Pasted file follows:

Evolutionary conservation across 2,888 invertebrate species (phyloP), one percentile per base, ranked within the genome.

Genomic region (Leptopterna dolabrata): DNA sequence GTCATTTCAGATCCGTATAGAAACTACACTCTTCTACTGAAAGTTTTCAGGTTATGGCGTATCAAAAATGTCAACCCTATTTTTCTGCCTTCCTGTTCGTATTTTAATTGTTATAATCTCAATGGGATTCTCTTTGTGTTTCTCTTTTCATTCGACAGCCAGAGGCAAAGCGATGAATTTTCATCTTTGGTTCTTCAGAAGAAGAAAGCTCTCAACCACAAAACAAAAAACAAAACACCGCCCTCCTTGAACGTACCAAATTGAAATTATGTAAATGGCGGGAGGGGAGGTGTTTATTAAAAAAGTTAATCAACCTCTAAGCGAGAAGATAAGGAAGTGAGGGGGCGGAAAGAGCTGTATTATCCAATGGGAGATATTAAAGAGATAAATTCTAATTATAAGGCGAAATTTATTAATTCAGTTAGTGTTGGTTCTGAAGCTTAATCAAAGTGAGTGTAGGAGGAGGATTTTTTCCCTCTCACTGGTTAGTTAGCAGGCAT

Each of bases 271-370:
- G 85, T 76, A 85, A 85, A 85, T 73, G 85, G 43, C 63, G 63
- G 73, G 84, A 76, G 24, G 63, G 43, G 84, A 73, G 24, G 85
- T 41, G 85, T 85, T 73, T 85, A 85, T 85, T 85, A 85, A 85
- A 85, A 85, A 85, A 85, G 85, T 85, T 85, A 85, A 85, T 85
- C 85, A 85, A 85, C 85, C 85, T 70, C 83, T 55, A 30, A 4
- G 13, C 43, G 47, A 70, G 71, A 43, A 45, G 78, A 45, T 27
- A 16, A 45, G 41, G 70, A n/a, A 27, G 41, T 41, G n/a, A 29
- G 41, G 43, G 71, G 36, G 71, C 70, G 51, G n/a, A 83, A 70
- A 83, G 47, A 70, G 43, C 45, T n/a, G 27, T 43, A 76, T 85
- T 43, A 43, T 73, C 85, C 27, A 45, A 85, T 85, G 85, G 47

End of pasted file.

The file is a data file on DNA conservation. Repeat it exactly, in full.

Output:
Evolutionary conservation across 2,888 invertebrate species (phyloP), one percentile per base, ranked within the genome.

Genomic region (Leptopterna dolabrata): DNA sequence GTCATTTCAGATCCGTATAGAAACTACACTCTTCTACTGAAAGTTTTCAGGTTATGGCGTATCAAAAATGTCAACCCTATTTTTCTGCCTTCCTGTTCGTATTTTAATTGTTATAATCTCAATGGGATTCTCTTTGTGTTTCTCTTTTCATTCGACAGCCAGAGGCAAAGCGATGAATTTTCATCTTTGGTTCTTCAGAAGAAGAAAGCTCTCAACCACAAAACAAAAAACAAAACACCGCCCTCCTTGAACGTACCAAATTGAAATTATGTAAATGGCGGGAGGGGAGGTGTTTATTAAAAAAGTTAATCAACCTCTAAGCGAGAAGATAAGGAAGTGAGGGGGCGGAAAGAGCTGTATTATCCAATGGGAGATATTAAAGAGATAAATTCTAATTATAAGGCGAAATTTATTAATTCAGTTAGTGTTGGTTCTGAAGCTTAATCAAAGTGAGTGTAGGAGGAGGATTTTTTCCCTCTCACTGGTTAGTTAGCAGGCAT

Each of bases 271-370:
- G 85, T 76, A 85, A 85, A 85, T 73, G 85, G 43, C 63, G 63
- G 73, G 84, A 76, G 24, G 63, G 43, G 84, A 73, G 24, G 85
- T 41, G 85, T 85, T 73, T 85, A 85, T 85, T 85, A 85, A 85
- A 85, A 85, A 85, A 85, G 85, T 85, T 85, A 85, A 85, T 85
- C 85, A 85, A 85, C 85, C 85, T 70, C 83, T 55, A 30, A 4
- G 13, C 43, G 47, A 70, G 71, A 43, A 45, G 78, A 45, T 27
- A 16, A 45, G 41, G 70, A n/a, A 27, G 41, T 41, G n/a, A 29
- G 41, G 43, G 71, G 36, G 71, C 70, G 51, G n/a, A 83, A 70
- A 83, G 47, A 70, G 43, C 45, T n/a, G 27, T 43, A 76, T 85
- T 43, A 43, T 73, C 85, C 27, A 45, A 85, T 85, G 85, G 47